The Caribbean lives in an eternal summer to the extent that most locals will live their entire lives without owning a piece of outerwear. But unfortunately, this doesn't mean we live in a sunny, beachy postcard paradise: heat and humidity make tropical weather volatile and unpredictable.
Contrary to other climates with distinct seasons, Caribbean weather comes in two flavors: scorching sunny days and humid flooding rains. You could easily experience them both in a week or even on the same day.
Hurricane Season in Puerto Rico and the Caribbean
Still, as a general rule, each year is divided into drought and hurricane seasons. And these two are getting more extreme each year, thanks to climate change.
The official hurricane season in Puerto Rico and the Caribbean ranges from June 1st to November 30th. The Caribbean can experience rainy conditions weekly during this season. Still, the historic peak is always running between August through October. September is always the month that keeps locals on edge, as catastrophic Hurricanes like to visit during that month: Hugo, Hortense, Georges, Irma, Maria, and Fiona.
Contrary to other events, hurricanes are not predictable: neither their strength nor trajectory. Tropical disturbances (or waves) form in the vicinity of Cabo Verde Islands in Africa, traveling across the Atlantic as they strengthen. They usually arrive in the Caribbean as cyclones: depressions, storms, or hurricanes. But the formation is so unpredictable that it can take hours instead of days, and they can form right before they hit the coast.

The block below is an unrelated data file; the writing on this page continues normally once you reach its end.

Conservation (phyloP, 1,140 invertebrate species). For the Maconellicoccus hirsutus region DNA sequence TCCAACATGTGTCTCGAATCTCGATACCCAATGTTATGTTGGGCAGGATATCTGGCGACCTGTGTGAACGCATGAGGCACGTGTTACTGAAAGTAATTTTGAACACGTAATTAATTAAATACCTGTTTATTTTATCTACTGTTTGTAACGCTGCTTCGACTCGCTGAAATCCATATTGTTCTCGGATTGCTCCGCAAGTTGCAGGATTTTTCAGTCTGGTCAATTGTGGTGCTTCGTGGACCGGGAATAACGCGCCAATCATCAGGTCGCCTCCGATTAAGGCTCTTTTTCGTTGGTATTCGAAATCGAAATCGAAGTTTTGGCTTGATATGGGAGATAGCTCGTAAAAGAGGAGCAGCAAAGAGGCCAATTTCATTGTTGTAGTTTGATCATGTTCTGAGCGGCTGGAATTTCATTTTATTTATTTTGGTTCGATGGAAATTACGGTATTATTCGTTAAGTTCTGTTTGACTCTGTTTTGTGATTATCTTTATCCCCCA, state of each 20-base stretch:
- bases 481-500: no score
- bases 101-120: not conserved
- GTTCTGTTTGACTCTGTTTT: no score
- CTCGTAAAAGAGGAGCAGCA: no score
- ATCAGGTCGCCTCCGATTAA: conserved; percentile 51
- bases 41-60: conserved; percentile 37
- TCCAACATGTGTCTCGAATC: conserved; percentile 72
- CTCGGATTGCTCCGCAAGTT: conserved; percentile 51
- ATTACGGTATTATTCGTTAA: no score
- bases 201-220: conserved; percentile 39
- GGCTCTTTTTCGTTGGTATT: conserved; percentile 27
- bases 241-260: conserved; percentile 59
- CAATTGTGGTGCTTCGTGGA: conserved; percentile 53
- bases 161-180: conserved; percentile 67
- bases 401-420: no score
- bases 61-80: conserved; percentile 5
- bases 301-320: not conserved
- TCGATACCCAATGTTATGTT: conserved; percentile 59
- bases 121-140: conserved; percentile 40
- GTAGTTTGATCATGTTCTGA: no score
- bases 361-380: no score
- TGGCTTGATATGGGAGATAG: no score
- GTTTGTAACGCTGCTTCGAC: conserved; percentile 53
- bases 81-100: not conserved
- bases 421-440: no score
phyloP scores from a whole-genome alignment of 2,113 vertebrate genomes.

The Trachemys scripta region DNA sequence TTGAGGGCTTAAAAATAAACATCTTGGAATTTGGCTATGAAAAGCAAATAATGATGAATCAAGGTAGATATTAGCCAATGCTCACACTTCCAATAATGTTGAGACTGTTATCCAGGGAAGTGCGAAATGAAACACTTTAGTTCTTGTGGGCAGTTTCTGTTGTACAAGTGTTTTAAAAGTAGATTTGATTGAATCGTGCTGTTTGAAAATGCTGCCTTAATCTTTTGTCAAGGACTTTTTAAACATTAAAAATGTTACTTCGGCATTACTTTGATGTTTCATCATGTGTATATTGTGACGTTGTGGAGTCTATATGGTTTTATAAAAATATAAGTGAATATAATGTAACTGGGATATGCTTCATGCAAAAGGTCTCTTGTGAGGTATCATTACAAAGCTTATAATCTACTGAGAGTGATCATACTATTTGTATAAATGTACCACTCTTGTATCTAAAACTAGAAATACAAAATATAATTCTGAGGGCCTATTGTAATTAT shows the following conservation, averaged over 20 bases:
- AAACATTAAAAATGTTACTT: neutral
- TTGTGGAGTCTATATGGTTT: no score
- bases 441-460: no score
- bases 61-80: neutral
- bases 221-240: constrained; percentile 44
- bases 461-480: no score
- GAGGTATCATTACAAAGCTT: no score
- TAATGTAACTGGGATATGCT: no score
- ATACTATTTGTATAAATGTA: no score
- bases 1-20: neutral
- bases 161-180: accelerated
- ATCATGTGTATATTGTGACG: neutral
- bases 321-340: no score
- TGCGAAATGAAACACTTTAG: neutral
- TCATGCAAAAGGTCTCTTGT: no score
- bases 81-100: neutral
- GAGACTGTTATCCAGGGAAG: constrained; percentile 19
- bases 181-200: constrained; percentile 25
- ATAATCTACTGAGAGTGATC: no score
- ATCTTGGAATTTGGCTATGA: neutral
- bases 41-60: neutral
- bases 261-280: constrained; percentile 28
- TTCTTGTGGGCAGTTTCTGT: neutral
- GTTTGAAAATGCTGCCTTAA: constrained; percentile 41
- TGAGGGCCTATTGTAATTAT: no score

For example, Hurricane Fiona wasn't a concerning storm just the day before it hit Puerto Rico with record-breaking floods. But, once it got close to our warm coasts, it became a Category 1 Hurricane. It flooded hundreds of communities, leaving thousands of families without a home.
Should I have a wedding during the hurricane season?
September is the month the wedding and travel industry tends to close, as the risk of losses is higher. As a result, many wedding vendors take a break or travel during that month. Still, this low season produces lower, enticing costs and opens availability at highly-sought wedding venues. But at what cost? The risk of having your plans canceled by a hurricane.
You can travel during the Hurricane Season and have a fantastic experience in the Caribbean. Tropical storms and rainy days should be expected any day from June through November. Still, the risk of a cyclone in September is astronomically higher than in any other month. So if I were you, I'd avoid the tropics during September and would definitely avoid hosting a tropical wedding during September. At all costs.
I understand that Northern Summer might be the best time for your entire wedding guest list to come together to the Caribbean. So here are five tips for those brave souls getting married during hurricane season:
Track Weather - and understand its unpredictability.
Locals don't trust or use the weather app on our phones much since it is usually off. In the Caribbean, it can be sunny in the morning and rainy in the afternoon. It can be a perfect beach day on the south coast and a stormy day just 10 miles north.
Still, tracking the weather trends for your specific wedding location during the weeks leading up to —or even better, the year before— your wedding day will help you make great informed decisions on backup plans, proper clothing, and weather-related logistical arrangements.
The National Hurricane Center's website is the best place to track cyclonic activity during the season and also my web browser's home page throughout September.
Travel and Event Insurance are worth it!